Think employee retention and turnover rates are the ultimate
indicators of employee satisfaction? Think again. Just because John Smith and
Jane Doe haven’t handed in their resignation and headed for the door doesn’t
mean they’re happy.
Recent studies suggest that a significant portion of the
workforce is disgruntled. While the unfortunate state of the economy in the
last few years has made it less likely that employees will voluntarily leave
their jobs, it hasn’t stopped them from longingly eyeing the exit sign.
What are your
employees complaining about?
In an article
and infographic from Inc., Matthew Wong quoted a recent report that
suggests 86% of employees plan on looking for a new job in 2013, up from 60% in
2009. That means that the majority of your workforce may be thinking about
leaving. Even if only a small portion successfully finds other employment, low
employee morale negatively impacts productivity and commitment to everyday
To survive in a down economy, many companies have had to
limit raises and reevaluate benefit packages. Additionally, employees have been
asked to do more with less. While these measures often help employers avoid
layoffs, workers are feeling the pinch. The top employee complaints are on-the-job
stress, health benefits and salary.
Most employees surveyed were completely satisfied with some
aspect of their jobs, with coworkers, vacation time and bosses being the big
winners. When you consider that the top complaints are with areas controlled by
the company and satisfaction lies with their comrades and escape, the news
Understand what your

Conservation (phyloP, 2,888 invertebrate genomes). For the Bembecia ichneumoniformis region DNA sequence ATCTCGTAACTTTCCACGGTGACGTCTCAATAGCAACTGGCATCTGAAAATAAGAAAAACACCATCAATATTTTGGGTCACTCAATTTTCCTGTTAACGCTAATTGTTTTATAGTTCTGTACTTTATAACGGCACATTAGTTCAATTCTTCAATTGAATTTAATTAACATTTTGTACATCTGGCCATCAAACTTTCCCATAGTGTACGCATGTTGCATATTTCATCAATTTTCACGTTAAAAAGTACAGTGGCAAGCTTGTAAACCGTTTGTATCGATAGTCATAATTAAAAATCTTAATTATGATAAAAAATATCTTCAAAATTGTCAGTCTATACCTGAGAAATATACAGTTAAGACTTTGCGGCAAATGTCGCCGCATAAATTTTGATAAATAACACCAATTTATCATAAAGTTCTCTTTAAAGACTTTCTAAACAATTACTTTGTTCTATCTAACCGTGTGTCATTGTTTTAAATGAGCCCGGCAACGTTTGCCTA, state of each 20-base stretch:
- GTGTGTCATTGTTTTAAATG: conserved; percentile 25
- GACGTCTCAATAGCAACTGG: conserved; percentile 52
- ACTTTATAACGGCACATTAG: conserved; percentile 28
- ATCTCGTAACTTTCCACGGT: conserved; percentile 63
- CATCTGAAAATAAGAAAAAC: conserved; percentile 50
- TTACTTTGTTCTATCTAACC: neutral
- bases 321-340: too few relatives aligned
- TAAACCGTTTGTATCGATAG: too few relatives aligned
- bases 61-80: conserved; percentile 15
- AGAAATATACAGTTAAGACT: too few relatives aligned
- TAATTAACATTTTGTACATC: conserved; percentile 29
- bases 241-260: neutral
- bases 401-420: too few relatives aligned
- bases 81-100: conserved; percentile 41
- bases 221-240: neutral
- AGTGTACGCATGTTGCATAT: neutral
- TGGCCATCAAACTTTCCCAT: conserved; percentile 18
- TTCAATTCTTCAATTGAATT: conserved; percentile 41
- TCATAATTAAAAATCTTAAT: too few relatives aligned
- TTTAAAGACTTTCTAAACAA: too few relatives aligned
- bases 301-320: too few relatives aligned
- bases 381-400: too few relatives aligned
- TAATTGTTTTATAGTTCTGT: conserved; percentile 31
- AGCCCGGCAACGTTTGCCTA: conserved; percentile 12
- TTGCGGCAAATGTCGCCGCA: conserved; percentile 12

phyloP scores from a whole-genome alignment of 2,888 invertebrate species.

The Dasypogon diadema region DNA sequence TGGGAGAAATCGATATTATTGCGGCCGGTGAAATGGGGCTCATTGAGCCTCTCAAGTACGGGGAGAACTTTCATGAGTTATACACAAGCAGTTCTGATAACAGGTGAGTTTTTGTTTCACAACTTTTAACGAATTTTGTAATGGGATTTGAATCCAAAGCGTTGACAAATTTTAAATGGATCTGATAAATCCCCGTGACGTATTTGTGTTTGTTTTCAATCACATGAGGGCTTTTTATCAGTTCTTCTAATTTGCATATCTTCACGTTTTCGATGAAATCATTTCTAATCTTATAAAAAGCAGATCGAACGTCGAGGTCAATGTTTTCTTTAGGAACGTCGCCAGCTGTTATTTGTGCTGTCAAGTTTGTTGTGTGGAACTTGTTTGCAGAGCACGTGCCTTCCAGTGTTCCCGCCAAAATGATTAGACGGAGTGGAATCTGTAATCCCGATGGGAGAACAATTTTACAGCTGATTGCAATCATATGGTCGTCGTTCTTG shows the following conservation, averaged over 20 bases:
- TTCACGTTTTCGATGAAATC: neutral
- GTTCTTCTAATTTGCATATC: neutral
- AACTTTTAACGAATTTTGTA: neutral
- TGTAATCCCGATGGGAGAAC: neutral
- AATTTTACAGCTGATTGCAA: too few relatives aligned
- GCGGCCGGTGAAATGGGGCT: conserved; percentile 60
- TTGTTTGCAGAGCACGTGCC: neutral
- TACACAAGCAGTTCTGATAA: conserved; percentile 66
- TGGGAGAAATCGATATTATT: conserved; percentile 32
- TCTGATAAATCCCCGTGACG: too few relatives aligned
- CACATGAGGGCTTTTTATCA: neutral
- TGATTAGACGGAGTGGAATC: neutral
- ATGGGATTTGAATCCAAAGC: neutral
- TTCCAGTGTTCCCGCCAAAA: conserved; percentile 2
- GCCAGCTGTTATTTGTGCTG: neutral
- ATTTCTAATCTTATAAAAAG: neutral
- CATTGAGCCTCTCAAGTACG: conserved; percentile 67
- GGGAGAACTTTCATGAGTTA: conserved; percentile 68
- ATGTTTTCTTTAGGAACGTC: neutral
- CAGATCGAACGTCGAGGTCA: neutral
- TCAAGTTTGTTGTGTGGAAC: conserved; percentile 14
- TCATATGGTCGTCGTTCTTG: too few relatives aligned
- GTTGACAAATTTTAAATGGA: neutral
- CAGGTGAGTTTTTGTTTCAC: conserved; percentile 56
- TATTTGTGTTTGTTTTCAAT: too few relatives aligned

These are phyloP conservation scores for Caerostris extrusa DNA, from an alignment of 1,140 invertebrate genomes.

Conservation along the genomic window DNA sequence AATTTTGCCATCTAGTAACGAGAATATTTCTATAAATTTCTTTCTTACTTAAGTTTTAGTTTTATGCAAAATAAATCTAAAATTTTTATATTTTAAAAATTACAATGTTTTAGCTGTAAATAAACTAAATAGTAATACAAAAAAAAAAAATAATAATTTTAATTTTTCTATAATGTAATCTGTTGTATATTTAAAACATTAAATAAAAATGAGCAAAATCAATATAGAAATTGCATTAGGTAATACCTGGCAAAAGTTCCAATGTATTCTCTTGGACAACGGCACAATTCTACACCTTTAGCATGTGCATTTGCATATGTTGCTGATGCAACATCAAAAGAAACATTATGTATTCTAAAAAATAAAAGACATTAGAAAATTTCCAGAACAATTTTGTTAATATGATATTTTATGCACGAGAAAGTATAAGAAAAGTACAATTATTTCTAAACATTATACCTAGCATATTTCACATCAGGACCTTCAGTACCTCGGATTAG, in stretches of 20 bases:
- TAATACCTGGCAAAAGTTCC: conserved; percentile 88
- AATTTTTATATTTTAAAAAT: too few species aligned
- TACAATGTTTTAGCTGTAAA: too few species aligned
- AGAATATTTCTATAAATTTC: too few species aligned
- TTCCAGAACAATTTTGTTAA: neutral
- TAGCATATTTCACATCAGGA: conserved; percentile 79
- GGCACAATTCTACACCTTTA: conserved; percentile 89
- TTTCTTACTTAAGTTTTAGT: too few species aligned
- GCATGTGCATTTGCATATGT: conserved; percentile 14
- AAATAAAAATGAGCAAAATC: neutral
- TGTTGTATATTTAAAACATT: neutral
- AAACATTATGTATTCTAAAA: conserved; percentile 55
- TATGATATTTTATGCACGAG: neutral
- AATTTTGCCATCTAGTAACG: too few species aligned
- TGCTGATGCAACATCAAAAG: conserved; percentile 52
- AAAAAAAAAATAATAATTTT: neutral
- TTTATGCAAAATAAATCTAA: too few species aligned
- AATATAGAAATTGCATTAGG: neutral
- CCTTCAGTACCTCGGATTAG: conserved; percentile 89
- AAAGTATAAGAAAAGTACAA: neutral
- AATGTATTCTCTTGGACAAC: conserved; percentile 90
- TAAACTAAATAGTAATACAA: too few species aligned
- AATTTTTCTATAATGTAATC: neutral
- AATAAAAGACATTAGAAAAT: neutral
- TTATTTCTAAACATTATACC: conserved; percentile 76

Sometimes the novelty of perks can boost morale, e.g. coffee
service in the break room, free massages once a quarter or a tablet for
personal use. But for long-term impact on employee satisfaction, you need to
understand what your employees need. And those needs can differ significantly
based on a variety of contributing factors, including gender and age.
Studies indicate that while men are focused on money and
promotions, women are a bit more likely to want a more flexibility. Employees
ages 33 to 50 tend to want higher job titles and those 32 and younger feel they
need more training. When you get to the root of what they want, you can see that
employees need to feel as though they are valuable parts of the company. They
need to know that they are working toward a goal and progressing in their
Make them feel valued.
Chances are you’re not in a position to offer raises and
promotions to everyone; the good news is that you may not have to. Harvard
Business School professor Teresa M. Amabile said, “Of all the things that
contribute to a happy workday, the one thing that stands out from my research
is making progress on meaningful work. Feeling like you are able to move
forward on a daily basis engenders real joy.”
There a number of ways you can make your employees feel
valued and increase satisfaction. Make it clear to your employees that you
understand their need to grow professionally and progress in their careers.
There are variety ways to do this, such as creating career tracks, providing
coaching opportunities, and giving employees access to job training and skill
building assets. These measures can help redirect wandering eyes and give
employees a goal to focus on—a bright future with your company.